Welcome back to HerStories: Tales of Friendship. If you missed the introduction to this new series on women’s friendship, check out the page here!
We are continuing our first week of the series with another fantastic essay, this time from Elura Nanos. Have you ever been “forced” into a friendship by your parents? Did it work out differently than you might have thought? Read this beautiful story of childhood friendship and its evolution.
A Friendship Story: Marissa
“Daddy can pick her up on the way to band practice and then her mom will drive you both home afterward,” my mom chirped.
I was twelve and I was not happy.
My mother had unilaterally decided that the daughter of some friend of hers who was “around my age” could take the half-hour ride to band practice with my dad and me every Saturday morning. Not only was this girl an entire grade younger than I was, but she was also guaranteed to destroy what had heretofore been blissful Saturday morning rides with my dad, spent eating Egg McMuffins and singing along with the radio.
I huffed as I rang her doorbell. But when Marissa came to the door, we stood, looking at one another, mouths agape. We were dressed in the same not-too-tight-because-our-mothers-forbade-it stretch jeans, the same cornball graphic sweatshirt, and the same white Keds stuffed perfectly with scrunchy socks. And when I say “the same” – I mean the same. We were even carrying the same black leather fringed pocketbook on one shoulder, with our matching flute cases slung over the other shoulder.
In that moment, we knew that there was something interesting going on with us.
By the time her mom brought me home that afternoon, Riss and I were old friends. Seven years later, we’d shared countless moments, memories, and milestones with one another. We’d cried to one another when our parents had driven us to it. We’d learned to love, hate, and then love boys again with each other’s guidance. We learned to drive (her, well; me, badly), to sing (her, well; me, badly) and to get our mothers to extend curfews. We’d enter and exit each other’s homes without so much as a knock. We’d crossed that invisible threshold from being friends to being part of one another.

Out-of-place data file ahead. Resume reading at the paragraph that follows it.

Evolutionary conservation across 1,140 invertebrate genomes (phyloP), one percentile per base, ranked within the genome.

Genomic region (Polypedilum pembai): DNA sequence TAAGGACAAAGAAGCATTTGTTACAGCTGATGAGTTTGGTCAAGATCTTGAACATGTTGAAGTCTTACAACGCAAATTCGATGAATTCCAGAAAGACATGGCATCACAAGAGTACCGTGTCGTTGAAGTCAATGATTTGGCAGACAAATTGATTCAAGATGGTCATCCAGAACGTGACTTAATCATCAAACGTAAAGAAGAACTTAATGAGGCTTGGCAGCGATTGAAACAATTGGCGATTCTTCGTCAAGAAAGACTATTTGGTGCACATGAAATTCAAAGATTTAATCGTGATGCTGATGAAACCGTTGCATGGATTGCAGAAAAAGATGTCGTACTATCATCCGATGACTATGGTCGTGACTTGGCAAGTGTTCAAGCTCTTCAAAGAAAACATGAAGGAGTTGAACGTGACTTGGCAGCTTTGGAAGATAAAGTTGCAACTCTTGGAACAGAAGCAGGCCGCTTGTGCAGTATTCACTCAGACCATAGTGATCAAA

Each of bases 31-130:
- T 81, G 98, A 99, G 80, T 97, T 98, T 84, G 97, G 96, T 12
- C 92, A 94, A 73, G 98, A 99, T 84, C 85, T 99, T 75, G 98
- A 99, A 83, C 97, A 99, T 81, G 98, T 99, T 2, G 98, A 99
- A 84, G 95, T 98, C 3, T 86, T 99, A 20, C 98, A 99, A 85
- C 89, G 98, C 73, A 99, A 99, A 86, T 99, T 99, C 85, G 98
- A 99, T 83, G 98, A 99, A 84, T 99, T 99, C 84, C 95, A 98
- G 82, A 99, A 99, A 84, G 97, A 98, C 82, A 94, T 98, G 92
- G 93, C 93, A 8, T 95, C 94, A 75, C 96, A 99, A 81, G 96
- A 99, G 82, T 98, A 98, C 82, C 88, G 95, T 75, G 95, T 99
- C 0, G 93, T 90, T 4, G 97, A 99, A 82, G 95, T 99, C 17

Trouble began when college started. Each of us had been dealt a couple of tough blows. Divorce. Financial ruin. Difficult breakups. Difficult new relationships. Personal drama. Personal trauma. We leaned on each other as much as we could, but there came a point that too much strain and too little time together resulted in a serious distance between us. Ill-prepared to deal with having to work at a relationship that once was as natural as breathing, we each retreated.
I finished college, dated, and became a lawyer. I got my first apartment and lived my life. But I did so with an internal limp. I had plenty of friends, but none ever approached filling the void that Marissa had left. In truth, I found comfort in that void. So long as it was there, I was reminded of what I’d always known – that our friendship had been so special that it had no equal.